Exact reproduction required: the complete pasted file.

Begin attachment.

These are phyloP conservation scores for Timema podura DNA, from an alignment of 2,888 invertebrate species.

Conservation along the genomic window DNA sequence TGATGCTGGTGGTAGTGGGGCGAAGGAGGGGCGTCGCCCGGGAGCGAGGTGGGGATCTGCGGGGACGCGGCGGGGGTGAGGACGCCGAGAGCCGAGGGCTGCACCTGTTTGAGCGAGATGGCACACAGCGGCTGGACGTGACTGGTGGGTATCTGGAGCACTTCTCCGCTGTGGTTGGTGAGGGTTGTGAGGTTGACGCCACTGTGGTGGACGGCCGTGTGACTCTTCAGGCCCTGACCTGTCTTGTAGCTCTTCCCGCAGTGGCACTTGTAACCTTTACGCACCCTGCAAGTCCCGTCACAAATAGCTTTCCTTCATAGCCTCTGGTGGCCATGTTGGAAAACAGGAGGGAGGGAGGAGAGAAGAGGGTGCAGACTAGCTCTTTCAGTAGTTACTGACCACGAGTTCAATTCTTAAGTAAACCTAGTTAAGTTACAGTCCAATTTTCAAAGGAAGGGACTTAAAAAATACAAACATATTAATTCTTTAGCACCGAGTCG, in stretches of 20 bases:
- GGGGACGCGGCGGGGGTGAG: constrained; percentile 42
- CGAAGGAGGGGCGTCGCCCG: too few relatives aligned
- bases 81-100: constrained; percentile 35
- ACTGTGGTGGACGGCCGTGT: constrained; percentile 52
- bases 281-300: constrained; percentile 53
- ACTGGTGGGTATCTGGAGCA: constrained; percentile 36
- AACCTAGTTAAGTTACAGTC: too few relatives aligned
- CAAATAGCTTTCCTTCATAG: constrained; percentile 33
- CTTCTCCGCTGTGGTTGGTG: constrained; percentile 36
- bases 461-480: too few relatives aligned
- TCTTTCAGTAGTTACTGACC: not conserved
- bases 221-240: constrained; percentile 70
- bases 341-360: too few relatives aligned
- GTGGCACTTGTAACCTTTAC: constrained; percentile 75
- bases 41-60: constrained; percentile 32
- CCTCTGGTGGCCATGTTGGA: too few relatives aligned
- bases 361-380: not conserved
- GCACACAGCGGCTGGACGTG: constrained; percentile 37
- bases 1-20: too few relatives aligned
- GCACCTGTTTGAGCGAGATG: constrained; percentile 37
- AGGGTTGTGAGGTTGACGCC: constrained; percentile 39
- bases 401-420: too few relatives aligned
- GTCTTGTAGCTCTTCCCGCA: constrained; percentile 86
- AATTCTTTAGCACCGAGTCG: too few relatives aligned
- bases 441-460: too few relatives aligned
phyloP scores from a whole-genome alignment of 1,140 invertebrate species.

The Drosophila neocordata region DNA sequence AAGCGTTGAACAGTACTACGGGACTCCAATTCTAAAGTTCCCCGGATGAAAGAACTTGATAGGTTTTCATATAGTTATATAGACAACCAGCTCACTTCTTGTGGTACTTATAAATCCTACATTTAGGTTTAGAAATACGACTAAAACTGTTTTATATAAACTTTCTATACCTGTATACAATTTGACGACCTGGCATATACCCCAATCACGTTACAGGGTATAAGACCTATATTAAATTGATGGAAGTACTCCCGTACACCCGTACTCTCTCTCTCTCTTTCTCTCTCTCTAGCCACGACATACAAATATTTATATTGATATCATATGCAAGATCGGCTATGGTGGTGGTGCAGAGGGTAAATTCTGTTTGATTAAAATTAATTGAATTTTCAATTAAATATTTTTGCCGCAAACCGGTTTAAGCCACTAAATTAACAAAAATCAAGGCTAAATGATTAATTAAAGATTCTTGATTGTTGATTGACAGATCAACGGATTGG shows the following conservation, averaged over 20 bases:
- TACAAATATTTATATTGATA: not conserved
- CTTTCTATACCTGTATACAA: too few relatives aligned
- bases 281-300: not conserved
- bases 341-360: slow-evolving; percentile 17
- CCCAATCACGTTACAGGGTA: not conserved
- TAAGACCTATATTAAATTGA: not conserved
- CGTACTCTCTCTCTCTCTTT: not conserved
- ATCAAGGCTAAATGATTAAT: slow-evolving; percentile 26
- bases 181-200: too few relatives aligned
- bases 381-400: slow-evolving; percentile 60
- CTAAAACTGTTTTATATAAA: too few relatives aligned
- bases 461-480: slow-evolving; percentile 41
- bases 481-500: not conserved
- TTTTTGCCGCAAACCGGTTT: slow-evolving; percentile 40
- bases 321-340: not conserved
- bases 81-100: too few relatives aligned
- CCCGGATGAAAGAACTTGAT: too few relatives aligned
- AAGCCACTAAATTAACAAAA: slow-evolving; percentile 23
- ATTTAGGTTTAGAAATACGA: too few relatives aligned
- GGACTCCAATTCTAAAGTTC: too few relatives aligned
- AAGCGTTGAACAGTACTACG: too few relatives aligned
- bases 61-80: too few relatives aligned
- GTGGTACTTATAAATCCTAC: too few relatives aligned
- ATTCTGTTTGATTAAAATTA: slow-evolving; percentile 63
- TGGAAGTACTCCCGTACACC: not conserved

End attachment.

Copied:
These are phyloP conservation scores for Timema podura DNA, from an alignment of 2,888 invertebrate species.

Conservation along the genomic window DNA sequence TGATGCTGGTGGTAGTGGGGCGAAGGAGGGGCGTCGCCCGGGAGCGAGGTGGGGATCTGCGGGGACGCGGCGGGGGTGAGGACGCCGAGAGCCGAGGGCTGCACCTGTTTGAGCGAGATGGCACACAGCGGCTGGACGTGACTGGTGGGTATCTGGAGCACTTCTCCGCTGTGGTTGGTGAGGGTTGTGAGGTTGACGCCACTGTGGTGGACGGCCGTGTGACTCTTCAGGCCCTGACCTGTCTTGTAGCTCTTCCCGCAGTGGCACTTGTAACCTTTACGCACCCTGCAAGTCCCGTCACAAATAGCTTTCCTTCATAGCCTCTGGTGGCCATGTTGGAAAACAGGAGGGAGGGAGGAGAGAAGAGGGTGCAGACTAGCTCTTTCAGTAGTTACTGACCACGAGTTCAATTCTTAAGTAAACCTAGTTAAGTTACAGTCCAATTTTCAAAGGAAGGGACTTAAAAAATACAAACATATTAATTCTTTAGCACCGAGTCG, in stretches of 20 bases:
- GGGGACGCGGCGGGGGTGAG: constrained; percentile 42
- CGAAGGAGGGGCGTCGCCCG: too few relatives aligned
- bases 81-100: constrained; percentile 35
- ACTGTGGTGGACGGCCGTGT: constrained; percentile 52
- bases 281-300: constrained; percentile 53
- ACTGGTGGGTATCTGGAGCA: constrained; percentile 36
- AACCTAGTTAAGTTACAGTC: too few relatives aligned
- CAAATAGCTTTCCTTCATAG: constrained; percentile 33
- CTTCTCCGCTGTGGTTGGTG: constrained; percentile 36
- bases 461-480: too few relatives aligned
- TCTTTCAGTAGTTACTGACC: not conserved
- bases 221-240: constrained; percentile 70
- bases 341-360: too few relatives aligned
- GTGGCACTTGTAACCTTTAC: constrained; percentile 75
- bases 41-60: constrained; percentile 32
- CCTCTGGTGGCCATGTTGGA: too few relatives aligned
- bases 361-380: not conserved
- GCACACAGCGGCTGGACGTG: constrained; percentile 37
- bases 1-20: too few relatives aligned
- GCACCTGTTTGAGCGAGATG: constrained; percentile 37
- AGGGTTGTGAGGTTGACGCC: constrained; percentile 39
- bases 401-420: too few relatives aligned
- GTCTTGTAGCTCTTCCCGCA: constrained; percentile 86
- AATTCTTTAGCACCGAGTCG: too few relatives aligned
- bases 441-460: too few relatives aligned
phyloP scores from a whole-genome alignment of 1,140 invertebrate species.

The Drosophila neocordata region DNA sequence AAGCGTTGAACAGTACTACGGGACTCCAATTCTAAAGTTCCCCGGATGAAAGAACTTGATAGGTTTTCATATAGTTATATAGACAACCAGCTCACTTCTTGTGGTACTTATAAATCCTACATTTAGGTTTAGAAATACGACTAAAACTGTTTTATATAAACTTTCTATACCTGTATACAATTTGACGACCTGGCATATACCCCAATCACGTTACAGGGTATAAGACCTATATTAAATTGATGGAAGTACTCCCGTACACCCGTACTCTCTCTCTCTCTTTCTCTCTCTCTAGCCACGACATACAAATATTTATATTGATATCATATGCAAGATCGGCTATGGTGGTGGTGCAGAGGGTAAATTCTGTTTGATTAAAATTAATTGAATTTTCAATTAAATATTTTTGCCGCAAACCGGTTTAAGCCACTAAATTAACAAAAATCAAGGCTAAATGATTAATTAAAGATTCTTGATTGTTGATTGACAGATCAACGGATTGG shows the following conservation, averaged over 20 bases:
- TACAAATATTTATATTGATA: not conserved
- CTTTCTATACCTGTATACAA: too few relatives aligned
- bases 281-300: not conserved
- bases 341-360: slow-evolving; percentile 17
- CCCAATCACGTTACAGGGTA: not conserved
- TAAGACCTATATTAAATTGA: not conserved
- CGTACTCTCTCTCTCTCTTT: not conserved
- ATCAAGGCTAAATGATTAAT: slow-evolving; percentile 26
- bases 181-200: too few relatives aligned
- bases 381-400: slow-evolving; percentile 60
- CTAAAACTGTTTTATATAAA: too few relatives aligned
- bases 461-480: slow-evolving; percentile 41
- bases 481-500: not conserved
- TTTTTGCCGCAAACCGGTTT: slow-evolving; percentile 40
- bases 321-340: not conserved
- bases 81-100: too few relatives aligned
- CCCGGATGAAAGAACTTGAT: too few relatives aligned
- AAGCCACTAAATTAACAAAA: slow-evolving; percentile 23
- ATTTAGGTTTAGAAATACGA: too few relatives aligned
- GGACTCCAATTCTAAAGTTC: too few relatives aligned
- AAGCGTTGAACAGTACTACG: too few relatives aligned
- bases 61-80: too few relatives aligned
- GTGGTACTTATAAATCCTAC: too few relatives aligned
- ATTCTGTTTGATTAAAATTA: slow-evolving; percentile 63
- TGGAAGTACTCCCGTACACC: not conserved